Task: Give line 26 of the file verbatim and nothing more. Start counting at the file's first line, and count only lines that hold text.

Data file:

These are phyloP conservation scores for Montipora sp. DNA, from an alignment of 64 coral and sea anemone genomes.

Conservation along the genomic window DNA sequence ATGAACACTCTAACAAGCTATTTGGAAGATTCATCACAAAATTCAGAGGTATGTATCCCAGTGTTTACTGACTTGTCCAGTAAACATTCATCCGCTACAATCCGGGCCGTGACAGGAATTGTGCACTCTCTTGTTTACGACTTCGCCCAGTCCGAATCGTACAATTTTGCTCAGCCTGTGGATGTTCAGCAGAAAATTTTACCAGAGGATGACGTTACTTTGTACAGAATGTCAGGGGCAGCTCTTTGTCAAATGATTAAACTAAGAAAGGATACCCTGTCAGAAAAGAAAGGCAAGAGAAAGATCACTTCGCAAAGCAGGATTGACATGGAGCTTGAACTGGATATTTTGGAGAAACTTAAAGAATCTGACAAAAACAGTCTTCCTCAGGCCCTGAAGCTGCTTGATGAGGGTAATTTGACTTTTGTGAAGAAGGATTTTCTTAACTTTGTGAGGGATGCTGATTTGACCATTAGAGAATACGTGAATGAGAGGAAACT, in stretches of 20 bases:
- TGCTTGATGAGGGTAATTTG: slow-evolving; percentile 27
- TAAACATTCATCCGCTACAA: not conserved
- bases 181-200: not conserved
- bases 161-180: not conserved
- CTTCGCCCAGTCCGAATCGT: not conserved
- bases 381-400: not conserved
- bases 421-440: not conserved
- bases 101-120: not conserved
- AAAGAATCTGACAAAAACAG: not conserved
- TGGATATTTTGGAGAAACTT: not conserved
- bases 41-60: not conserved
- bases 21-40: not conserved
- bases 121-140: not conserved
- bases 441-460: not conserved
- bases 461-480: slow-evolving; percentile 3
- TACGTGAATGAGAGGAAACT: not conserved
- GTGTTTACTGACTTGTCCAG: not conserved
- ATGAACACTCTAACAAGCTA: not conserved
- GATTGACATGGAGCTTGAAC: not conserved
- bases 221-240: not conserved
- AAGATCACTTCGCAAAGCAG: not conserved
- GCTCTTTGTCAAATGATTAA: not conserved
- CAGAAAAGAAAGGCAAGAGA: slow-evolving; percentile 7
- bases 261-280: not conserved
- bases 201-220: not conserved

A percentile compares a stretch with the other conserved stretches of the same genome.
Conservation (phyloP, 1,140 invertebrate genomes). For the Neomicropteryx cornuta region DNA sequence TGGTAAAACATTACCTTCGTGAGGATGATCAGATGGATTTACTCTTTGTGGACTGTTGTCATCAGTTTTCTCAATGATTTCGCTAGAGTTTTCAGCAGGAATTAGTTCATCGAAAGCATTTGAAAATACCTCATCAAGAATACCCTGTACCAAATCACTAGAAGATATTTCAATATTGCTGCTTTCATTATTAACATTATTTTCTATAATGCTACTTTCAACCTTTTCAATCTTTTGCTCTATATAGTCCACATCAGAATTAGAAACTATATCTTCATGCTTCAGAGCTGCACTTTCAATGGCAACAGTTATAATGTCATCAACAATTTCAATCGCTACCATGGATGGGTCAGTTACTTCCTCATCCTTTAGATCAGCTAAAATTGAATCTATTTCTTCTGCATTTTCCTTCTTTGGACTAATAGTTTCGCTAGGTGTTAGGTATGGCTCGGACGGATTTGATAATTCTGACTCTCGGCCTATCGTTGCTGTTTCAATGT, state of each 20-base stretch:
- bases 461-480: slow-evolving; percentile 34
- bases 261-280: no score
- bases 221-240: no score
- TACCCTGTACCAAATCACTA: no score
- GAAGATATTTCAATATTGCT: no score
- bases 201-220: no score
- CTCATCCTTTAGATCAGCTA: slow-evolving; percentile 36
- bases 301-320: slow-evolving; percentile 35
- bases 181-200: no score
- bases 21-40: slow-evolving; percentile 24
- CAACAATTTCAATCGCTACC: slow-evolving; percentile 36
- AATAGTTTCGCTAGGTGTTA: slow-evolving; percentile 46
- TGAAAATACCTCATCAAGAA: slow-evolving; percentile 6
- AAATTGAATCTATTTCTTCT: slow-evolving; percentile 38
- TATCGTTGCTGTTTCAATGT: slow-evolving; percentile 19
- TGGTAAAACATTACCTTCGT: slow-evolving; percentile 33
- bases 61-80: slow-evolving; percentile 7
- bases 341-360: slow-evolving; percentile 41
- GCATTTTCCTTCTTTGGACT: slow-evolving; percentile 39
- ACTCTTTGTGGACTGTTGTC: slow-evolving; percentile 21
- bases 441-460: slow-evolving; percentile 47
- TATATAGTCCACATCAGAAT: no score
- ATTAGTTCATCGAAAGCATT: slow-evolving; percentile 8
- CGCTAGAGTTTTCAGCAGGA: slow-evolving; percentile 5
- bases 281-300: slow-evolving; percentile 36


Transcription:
- bases 261-280: not conserved